Monday, October 25, 2010

The Hobbit Boycott Interview has posted a transcript and video of the exchange between Helen Kelly and John Barnett regarding the controversy surrounding The Hobbit actor boycott. Helen Kelly, president of the Council of Trade Unions, has become the public face of the boycott that New Zealand Actors Equity (NZAE) started. John Barnett is a managing director of South Pacific Picture and part of the film industry for over 35 years.

The main part of the exchange I found interesting is for the first time, the tiny size of NZAE was discussed, even if briefly. Barnett puts the number at around 135 and Kelly said no it was "over 600." Considering there are thousands of actors in the country, it pretty much proves without a doubt that NZAE does not represent an entire job class, but they have successfully sold that viewpoint to the world. Another aspect is Kelly takes credit for ending the boycott by following the advice of Peter Jackson of initiating a meeting with SPADA (guild of producers). What she failed to note was this was supposed to be the first step of the process with a boycott being the last. It is hard to quote choice sections so click here to read or watch the back and forth debate.

Make no mistake, NZEA's actions were not on behalf of all actors in the country. They were on behalf of themselves and their 135-600ish members only. If the Hobbit had unionized as NZEA demanded, that means only union members could be hired to perform speaking roles on the film. By default then actors would have to join the union or not get a role. This in turn would have then given NZEA the leverage to force other productions to go union (or force SPADA to revise "the Pink Book" to their specifications), in turn growing their numbers even more. With the Hobbit as a huge stepping stone, NZEA would have easily become the New Zealand equivalent of the Screen Actors Guild where all actors in the country would by necessity have to join the union if they wanted continued acting employment beyond a set extra.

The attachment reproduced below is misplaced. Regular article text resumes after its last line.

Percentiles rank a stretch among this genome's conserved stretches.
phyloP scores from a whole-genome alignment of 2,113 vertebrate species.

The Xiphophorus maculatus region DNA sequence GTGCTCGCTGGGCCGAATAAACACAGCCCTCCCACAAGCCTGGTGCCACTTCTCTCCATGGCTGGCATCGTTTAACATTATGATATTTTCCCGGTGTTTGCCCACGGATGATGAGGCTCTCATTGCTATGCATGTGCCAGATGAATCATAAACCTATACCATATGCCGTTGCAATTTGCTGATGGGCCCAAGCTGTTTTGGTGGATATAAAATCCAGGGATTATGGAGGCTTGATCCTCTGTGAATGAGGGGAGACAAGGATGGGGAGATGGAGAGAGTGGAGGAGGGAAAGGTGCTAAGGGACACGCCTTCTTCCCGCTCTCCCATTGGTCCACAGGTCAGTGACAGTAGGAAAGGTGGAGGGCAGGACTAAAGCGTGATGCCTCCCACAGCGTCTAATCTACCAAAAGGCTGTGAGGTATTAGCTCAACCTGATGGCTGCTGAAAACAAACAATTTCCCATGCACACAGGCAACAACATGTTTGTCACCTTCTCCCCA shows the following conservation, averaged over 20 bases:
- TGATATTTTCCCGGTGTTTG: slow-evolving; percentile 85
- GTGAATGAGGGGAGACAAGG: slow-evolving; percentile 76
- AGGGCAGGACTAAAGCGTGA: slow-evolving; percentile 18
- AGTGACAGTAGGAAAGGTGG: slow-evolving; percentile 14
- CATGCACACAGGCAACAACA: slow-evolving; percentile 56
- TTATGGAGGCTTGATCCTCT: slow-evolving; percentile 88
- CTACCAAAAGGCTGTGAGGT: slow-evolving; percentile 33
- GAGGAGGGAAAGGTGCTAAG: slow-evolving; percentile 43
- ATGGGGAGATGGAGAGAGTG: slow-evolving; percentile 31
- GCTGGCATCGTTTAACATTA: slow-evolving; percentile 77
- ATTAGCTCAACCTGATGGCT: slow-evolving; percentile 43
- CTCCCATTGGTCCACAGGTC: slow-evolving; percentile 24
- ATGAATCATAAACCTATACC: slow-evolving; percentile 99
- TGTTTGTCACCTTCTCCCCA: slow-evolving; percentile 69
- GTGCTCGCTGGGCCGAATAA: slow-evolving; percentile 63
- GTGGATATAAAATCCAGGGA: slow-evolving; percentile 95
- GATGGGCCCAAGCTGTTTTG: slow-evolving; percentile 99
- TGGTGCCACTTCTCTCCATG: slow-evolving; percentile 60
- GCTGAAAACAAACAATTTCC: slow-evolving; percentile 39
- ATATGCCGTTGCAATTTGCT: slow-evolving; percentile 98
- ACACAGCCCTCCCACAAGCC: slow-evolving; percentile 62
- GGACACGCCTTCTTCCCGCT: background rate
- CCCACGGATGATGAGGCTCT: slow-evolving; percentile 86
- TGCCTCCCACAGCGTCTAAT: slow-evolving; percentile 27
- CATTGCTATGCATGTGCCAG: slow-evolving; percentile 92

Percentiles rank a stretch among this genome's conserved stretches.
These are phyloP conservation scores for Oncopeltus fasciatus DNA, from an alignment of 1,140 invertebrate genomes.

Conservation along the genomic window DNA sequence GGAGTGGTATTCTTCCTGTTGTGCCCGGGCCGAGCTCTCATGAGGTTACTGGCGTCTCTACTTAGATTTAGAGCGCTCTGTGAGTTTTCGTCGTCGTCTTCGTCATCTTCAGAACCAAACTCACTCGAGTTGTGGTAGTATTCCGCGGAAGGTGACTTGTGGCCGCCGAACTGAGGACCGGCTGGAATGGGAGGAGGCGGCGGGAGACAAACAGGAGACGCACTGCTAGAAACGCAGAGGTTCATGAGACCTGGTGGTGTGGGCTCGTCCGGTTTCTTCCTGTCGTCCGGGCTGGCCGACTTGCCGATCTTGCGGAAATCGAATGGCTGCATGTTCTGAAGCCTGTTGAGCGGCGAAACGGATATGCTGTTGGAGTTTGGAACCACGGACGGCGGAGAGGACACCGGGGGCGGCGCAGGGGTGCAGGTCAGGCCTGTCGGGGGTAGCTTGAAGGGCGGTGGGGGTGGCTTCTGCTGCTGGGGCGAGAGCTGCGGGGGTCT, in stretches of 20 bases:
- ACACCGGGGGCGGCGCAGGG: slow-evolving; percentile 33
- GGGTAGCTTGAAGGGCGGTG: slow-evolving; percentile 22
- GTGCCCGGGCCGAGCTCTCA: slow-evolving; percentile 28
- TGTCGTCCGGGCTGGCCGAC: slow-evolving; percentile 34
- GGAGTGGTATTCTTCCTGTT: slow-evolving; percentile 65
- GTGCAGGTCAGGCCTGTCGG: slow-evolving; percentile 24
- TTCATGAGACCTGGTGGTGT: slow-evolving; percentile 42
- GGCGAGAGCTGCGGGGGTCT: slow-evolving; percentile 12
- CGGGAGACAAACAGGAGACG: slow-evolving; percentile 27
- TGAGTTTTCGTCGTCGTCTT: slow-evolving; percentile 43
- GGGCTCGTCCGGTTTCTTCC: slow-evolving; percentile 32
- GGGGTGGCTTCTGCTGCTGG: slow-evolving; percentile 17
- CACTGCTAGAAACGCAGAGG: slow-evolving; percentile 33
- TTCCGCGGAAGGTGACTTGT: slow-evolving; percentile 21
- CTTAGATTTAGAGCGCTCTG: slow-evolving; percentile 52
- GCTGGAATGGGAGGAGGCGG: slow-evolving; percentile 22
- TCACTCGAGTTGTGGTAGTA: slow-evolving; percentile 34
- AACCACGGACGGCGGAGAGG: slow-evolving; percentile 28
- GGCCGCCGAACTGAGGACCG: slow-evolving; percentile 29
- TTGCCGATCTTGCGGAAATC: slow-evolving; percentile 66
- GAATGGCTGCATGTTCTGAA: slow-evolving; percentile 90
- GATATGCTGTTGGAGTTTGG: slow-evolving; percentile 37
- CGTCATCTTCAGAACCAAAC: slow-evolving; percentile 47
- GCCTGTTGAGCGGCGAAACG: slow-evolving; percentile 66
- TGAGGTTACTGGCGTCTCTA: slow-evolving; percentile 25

The irony of the situation is while NZEA used The Hobbit and overseas actor unions to achieve their goals they in turn used the situation to their own potential gain. The current top two contenders of the relocation are New England and Australia. The only two major actor unions that have not revoked their blacklist of the Hobbit - UK's British Actors' Equity and Australia's MEAA. Even more ironic they claim the studio was trying to screw them but it is estimated that the tax benefits that UK and Australia are offering could ultimately save the production around $20 million if they move. If things shake out that way, NZEA loses and so do all the actors they claim to represent.

This turning of the tables would be hilarious if the consequences of their poorly thought out actions were not so dire. For all intents and purposes, so goes The Hobbit, so goes New Zealand's film industry and all the jobs and revenue that goes with it. It is truly tragic that a group of 135-600 members was able to potentially cripple an entire country's industry.

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